Beau, a labradoodle, wags his tail excitedly as Dr. Caryn Plummer, a professor and board-certified veterinary ophthalmologist at the UF College of Veterinary Medicine, approaches with a handheld device to check his eyes.
Beau’s owner, Terry Biehl, holds his leash tight, cooing at him as a small light flashes in both of his eyes.
“And he’s fine,” Plummer said as she finished Beau’s eye exam.
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Beau is a certified therapy dog who works at the University of Florida Health. He can often be found visiting hospitals and community hospices, helping people decompress by allowing them to give him a nose behind their ear or give him a head rub.
Other therapy and assistance dogs waited at the UF Small Animal Hospital, located at 2089 SW 16th Ave., for a free heart and eye exam during the National Service Animal Eye Examination event.
The event was organized by the American College of Veterinary Ophthalmologistsa national organization that aims to protect the quality of life of animals by “restoring their vision through education and science”.
“I’m very happy they’re doing this,” Biehl said. “It’s an amazing program they’re doing.”
Plummer presented the National Service Animal Eye examination event in Gainesville over a decade ago, but it has been canceled for the past two years due to the COVID-19 pandemic.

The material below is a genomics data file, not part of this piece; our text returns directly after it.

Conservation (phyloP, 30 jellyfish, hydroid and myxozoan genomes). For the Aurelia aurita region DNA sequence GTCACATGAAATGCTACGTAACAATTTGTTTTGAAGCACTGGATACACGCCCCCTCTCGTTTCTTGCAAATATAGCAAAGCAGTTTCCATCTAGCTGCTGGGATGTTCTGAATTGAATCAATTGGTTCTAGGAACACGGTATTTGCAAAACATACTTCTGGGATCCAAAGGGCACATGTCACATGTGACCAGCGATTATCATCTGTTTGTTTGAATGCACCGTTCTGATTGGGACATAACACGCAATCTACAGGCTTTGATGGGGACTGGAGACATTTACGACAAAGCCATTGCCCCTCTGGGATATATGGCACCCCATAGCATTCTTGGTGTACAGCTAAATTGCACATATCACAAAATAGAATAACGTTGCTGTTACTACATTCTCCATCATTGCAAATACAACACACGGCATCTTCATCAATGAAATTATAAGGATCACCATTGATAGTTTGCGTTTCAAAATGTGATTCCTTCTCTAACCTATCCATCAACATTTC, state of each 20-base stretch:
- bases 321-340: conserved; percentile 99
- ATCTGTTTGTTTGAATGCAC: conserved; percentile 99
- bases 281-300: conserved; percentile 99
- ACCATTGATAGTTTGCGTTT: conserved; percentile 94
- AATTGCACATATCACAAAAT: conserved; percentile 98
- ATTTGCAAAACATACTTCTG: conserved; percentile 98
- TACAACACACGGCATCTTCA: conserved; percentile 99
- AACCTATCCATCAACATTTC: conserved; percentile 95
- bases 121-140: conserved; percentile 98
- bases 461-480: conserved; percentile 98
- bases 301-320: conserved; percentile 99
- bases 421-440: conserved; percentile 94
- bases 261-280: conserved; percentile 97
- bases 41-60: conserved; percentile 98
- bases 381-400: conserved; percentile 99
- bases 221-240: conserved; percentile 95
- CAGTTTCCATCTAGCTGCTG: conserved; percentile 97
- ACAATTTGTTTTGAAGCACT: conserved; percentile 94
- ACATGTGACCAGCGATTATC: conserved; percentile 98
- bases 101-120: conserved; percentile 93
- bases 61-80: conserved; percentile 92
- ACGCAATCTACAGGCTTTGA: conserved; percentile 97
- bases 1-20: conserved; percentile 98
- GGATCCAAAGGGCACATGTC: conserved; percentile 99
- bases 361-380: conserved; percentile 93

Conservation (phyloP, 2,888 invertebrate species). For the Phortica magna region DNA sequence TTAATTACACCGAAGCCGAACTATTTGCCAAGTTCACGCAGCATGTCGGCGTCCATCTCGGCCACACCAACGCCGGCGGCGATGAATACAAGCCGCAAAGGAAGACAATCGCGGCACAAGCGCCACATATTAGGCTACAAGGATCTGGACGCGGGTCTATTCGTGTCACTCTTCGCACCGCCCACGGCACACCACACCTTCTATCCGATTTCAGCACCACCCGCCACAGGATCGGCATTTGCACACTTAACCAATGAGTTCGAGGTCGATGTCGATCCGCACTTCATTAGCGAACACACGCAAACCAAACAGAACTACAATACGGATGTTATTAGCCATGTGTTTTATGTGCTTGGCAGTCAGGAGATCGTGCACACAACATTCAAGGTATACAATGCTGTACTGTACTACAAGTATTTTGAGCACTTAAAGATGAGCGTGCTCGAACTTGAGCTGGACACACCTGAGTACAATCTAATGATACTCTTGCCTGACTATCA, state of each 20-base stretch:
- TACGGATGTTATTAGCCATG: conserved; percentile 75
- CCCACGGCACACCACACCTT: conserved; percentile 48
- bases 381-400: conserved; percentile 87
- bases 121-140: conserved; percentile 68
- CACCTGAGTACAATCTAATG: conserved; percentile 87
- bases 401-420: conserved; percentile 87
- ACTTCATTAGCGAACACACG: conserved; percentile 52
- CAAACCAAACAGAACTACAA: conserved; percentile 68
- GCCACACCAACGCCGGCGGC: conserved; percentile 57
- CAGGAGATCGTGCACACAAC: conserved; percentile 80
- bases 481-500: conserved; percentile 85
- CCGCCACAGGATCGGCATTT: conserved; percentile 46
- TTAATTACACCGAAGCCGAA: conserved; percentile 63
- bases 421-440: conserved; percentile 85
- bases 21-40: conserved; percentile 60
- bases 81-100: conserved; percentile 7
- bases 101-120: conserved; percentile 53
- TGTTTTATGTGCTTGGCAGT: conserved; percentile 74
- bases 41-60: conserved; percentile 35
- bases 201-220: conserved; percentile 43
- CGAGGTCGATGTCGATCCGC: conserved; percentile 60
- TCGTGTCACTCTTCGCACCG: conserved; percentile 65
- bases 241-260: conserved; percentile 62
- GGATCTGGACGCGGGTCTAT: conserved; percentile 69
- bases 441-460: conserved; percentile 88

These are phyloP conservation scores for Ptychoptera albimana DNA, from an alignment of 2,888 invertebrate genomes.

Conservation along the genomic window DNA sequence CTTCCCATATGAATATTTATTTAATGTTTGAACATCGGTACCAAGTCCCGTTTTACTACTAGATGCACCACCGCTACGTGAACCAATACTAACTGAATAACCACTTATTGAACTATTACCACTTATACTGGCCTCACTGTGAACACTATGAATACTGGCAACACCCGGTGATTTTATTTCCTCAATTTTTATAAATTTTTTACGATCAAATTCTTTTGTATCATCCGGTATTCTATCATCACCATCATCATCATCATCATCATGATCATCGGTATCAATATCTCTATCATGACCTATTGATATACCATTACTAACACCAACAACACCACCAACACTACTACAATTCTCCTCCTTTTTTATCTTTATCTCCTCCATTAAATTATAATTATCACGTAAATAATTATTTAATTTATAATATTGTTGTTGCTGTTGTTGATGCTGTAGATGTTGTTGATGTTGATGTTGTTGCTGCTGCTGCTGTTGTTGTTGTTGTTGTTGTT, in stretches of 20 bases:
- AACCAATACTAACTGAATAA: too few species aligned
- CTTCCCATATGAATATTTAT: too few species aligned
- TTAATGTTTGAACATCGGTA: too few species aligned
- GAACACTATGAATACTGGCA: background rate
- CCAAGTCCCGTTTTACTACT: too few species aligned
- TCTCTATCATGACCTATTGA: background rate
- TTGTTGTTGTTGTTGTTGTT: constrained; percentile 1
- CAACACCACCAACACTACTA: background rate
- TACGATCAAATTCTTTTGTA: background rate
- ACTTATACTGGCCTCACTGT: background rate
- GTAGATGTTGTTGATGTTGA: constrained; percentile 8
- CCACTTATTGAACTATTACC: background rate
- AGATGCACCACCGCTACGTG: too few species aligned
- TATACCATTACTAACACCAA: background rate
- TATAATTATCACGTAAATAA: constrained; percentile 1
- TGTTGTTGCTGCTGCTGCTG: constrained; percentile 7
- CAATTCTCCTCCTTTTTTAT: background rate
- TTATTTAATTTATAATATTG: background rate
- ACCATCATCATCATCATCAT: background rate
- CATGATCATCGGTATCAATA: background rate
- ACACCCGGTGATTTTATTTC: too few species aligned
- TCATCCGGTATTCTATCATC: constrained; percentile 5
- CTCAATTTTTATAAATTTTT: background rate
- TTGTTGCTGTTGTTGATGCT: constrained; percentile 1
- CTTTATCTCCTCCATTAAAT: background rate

“These dogs do such important work,” Plummer said. “Not only do they do things for their people, but they are emotional support animals; they are part of the family. If we can help them do their job better and make sure they are as healthy as possible , that’s a good service we can provide.”
Plummer said she checked the eyes of eight dogs and had 46 left to do.
DeEtta Duckett, a Levy County service dog trainer, came with her two labradoodles: Piper, 4, and Echo, 4 months. She said Piper is an alert and stable dog, and Echo is still in training.
Duckett said she has been on the program for 12 years, excluding the two years disrupted by COVID-19.
“It’s so great to have it (the program) back, because I know I’d like to know if the puppies have any issues ahead of time because if they have a serious enough issue like a heart murmur or something like that, it can’t be fixed,” Duckett said.
She said she had a puppy who came for a checkup as part of the program, but was discouraged from the service dog program because doctors found spots in his eyes that would blind him earlier than expected.
Nationally, the program reaches approximately 8,000 service animals each year. In the rare event that a problem is detected but treatment is not an option, early awareness allows managers to proactively address the situation, the ACVO said in a press release.
“Sight is essential for these important service animals,” said Stacee Daniel, CEO of ACVO. “It’s been a fantastic experience to help our in-house ophthalmologists be able to provide these services to this valuable community. Our doctors say early diagnosis is the key to treating eye disease.